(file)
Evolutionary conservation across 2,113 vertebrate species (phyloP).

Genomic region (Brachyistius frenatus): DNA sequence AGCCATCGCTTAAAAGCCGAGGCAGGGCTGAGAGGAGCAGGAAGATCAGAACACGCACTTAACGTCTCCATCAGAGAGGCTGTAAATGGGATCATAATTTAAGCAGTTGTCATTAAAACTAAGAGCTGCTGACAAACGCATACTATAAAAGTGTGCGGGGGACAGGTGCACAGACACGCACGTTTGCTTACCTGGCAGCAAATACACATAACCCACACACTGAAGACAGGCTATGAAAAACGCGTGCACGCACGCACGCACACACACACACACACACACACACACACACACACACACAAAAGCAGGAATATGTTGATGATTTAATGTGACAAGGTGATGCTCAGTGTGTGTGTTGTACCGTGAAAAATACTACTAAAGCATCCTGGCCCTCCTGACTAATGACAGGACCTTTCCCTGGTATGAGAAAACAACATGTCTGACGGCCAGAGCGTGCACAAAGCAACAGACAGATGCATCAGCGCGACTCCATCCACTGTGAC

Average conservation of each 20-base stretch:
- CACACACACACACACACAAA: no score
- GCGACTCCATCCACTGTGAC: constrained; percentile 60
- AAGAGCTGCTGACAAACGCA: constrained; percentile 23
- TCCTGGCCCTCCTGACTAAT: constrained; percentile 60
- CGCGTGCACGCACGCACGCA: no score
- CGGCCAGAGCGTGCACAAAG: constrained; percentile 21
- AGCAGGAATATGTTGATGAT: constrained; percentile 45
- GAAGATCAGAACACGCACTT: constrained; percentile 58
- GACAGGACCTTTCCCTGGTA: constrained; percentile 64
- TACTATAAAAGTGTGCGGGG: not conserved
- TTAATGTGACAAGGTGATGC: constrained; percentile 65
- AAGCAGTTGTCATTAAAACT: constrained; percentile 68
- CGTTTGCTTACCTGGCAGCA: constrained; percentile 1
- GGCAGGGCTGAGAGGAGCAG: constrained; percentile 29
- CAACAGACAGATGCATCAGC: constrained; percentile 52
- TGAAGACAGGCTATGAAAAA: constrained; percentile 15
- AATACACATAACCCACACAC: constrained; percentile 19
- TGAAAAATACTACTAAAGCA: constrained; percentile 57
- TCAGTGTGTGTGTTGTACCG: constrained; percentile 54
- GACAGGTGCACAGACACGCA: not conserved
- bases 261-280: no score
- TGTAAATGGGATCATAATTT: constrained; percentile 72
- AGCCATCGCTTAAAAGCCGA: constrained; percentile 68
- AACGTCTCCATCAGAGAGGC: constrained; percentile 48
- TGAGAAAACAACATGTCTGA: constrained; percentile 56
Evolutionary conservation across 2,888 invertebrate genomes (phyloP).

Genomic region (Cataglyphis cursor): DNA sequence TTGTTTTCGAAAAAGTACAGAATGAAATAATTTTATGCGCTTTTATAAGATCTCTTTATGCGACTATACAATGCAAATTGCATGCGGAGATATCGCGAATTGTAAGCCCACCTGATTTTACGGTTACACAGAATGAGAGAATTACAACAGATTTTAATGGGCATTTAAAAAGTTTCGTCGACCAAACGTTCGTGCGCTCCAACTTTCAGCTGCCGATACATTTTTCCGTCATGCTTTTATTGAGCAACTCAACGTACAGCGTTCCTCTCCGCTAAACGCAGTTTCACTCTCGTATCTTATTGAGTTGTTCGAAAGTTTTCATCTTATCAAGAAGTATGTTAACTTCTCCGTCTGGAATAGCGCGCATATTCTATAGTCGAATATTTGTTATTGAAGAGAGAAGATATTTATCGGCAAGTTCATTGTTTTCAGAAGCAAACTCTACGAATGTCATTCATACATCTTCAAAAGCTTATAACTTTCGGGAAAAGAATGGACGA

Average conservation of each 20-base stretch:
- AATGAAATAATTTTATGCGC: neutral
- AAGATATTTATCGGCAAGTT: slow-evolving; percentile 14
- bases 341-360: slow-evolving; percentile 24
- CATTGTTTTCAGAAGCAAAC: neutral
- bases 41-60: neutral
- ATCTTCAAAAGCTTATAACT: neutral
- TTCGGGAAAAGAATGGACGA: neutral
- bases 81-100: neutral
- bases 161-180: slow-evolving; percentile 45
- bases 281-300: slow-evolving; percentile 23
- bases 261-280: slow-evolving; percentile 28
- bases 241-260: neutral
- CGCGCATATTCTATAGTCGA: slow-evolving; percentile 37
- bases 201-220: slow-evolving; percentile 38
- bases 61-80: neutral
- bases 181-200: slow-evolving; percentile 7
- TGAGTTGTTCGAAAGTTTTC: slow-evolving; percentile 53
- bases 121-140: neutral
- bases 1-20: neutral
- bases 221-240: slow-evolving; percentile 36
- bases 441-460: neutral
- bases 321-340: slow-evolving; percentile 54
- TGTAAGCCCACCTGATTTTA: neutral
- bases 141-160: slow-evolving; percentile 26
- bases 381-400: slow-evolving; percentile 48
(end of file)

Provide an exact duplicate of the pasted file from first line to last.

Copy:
Evolutionary conservation across 2,113 vertebrate species (phyloP).

Genomic region (Brachyistius frenatus): DNA sequence AGCCATCGCTTAAAAGCCGAGGCAGGGCTGAGAGGAGCAGGAAGATCAGAACACGCACTTAACGTCTCCATCAGAGAGGCTGTAAATGGGATCATAATTTAAGCAGTTGTCATTAAAACTAAGAGCTGCTGACAAACGCATACTATAAAAGTGTGCGGGGGACAGGTGCACAGACACGCACGTTTGCTTACCTGGCAGCAAATACACATAACCCACACACTGAAGACAGGCTATGAAAAACGCGTGCACGCACGCACGCACACACACACACACACACACACACACACACACACACACAAAAGCAGGAATATGTTGATGATTTAATGTGACAAGGTGATGCTCAGTGTGTGTGTTGTACCGTGAAAAATACTACTAAAGCATCCTGGCCCTCCTGACTAATGACAGGACCTTTCCCTGGTATGAGAAAACAACATGTCTGACGGCCAGAGCGTGCACAAAGCAACAGACAGATGCATCAGCGCGACTCCATCCACTGTGAC

Average conservation of each 20-base stretch:
- CACACACACACACACACAAA: no score
- GCGACTCCATCCACTGTGAC: constrained; percentile 60
- AAGAGCTGCTGACAAACGCA: constrained; percentile 23
- TCCTGGCCCTCCTGACTAAT: constrained; percentile 60
- CGCGTGCACGCACGCACGCA: no score
- CGGCCAGAGCGTGCACAAAG: constrained; percentile 21
- AGCAGGAATATGTTGATGAT: constrained; percentile 45
- GAAGATCAGAACACGCACTT: constrained; percentile 58
- GACAGGACCTTTCCCTGGTA: constrained; percentile 64
- TACTATAAAAGTGTGCGGGG: not conserved
- TTAATGTGACAAGGTGATGC: constrained; percentile 65
- AAGCAGTTGTCATTAAAACT: constrained; percentile 68
- CGTTTGCTTACCTGGCAGCA: constrained; percentile 1
- GGCAGGGCTGAGAGGAGCAG: constrained; percentile 29
- CAACAGACAGATGCATCAGC: constrained; percentile 52
- TGAAGACAGGCTATGAAAAA: constrained; percentile 15
- AATACACATAACCCACACAC: constrained; percentile 19
- TGAAAAATACTACTAAAGCA: constrained; percentile 57
- TCAGTGTGTGTGTTGTACCG: constrained; percentile 54
- GACAGGTGCACAGACACGCA: not conserved
- bases 261-280: no score
- TGTAAATGGGATCATAATTT: constrained; percentile 72
- AGCCATCGCTTAAAAGCCGA: constrained; percentile 68
- AACGTCTCCATCAGAGAGGC: constrained; percentile 48
- TGAGAAAACAACATGTCTGA: constrained; percentile 56
Evolutionary conservation across 2,888 invertebrate genomes (phyloP).

Genomic region (Cataglyphis cursor): DNA sequence TTGTTTTCGAAAAAGTACAGAATGAAATAATTTTATGCGCTTTTATAAGATCTCTTTATGCGACTATACAATGCAAATTGCATGCGGAGATATCGCGAATTGTAAGCCCACCTGATTTTACGGTTACACAGAATGAGAGAATTACAACAGATTTTAATGGGCATTTAAAAAGTTTCGTCGACCAAACGTTCGTGCGCTCCAACTTTCAGCTGCCGATACATTTTTCCGTCATGCTTTTATTGAGCAACTCAACGTACAGCGTTCCTCTCCGCTAAACGCAGTTTCACTCTCGTATCTTATTGAGTTGTTCGAAAGTTTTCATCTTATCAAGAAGTATGTTAACTTCTCCGTCTGGAATAGCGCGCATATTCTATAGTCGAATATTTGTTATTGAAGAGAGAAGATATTTATCGGCAAGTTCATTGTTTTCAGAAGCAAACTCTACGAATGTCATTCATACATCTTCAAAAGCTTATAACTTTCGGGAAAAGAATGGACGA

Average conservation of each 20-base stretch:
- AATGAAATAATTTTATGCGC: neutral
- AAGATATTTATCGGCAAGTT: slow-evolving; percentile 14
- bases 341-360: slow-evolving; percentile 24
- CATTGTTTTCAGAAGCAAAC: neutral
- bases 41-60: neutral
- ATCTTCAAAAGCTTATAACT: neutral
- TTCGGGAAAAGAATGGACGA: neutral
- bases 81-100: neutral
- bases 161-180: slow-evolving; percentile 45
- bases 281-300: slow-evolving; percentile 23
- bases 261-280: slow-evolving; percentile 28
- bases 241-260: neutral
- CGCGCATATTCTATAGTCGA: slow-evolving; percentile 37
- bases 201-220: slow-evolving; percentile 38
- bases 61-80: neutral
- bases 181-200: slow-evolving; percentile 7
- TGAGTTGTTCGAAAGTTTTC: slow-evolving; percentile 53
- bases 121-140: neutral
- bases 1-20: neutral
- bases 221-240: slow-evolving; percentile 36
- bases 441-460: neutral
- bases 321-340: slow-evolving; percentile 54
- TGTAAGCCCACCTGATTTTA: neutral
- bases 141-160: slow-evolving; percentile 26
- bases 381-400: slow-evolving; percentile 48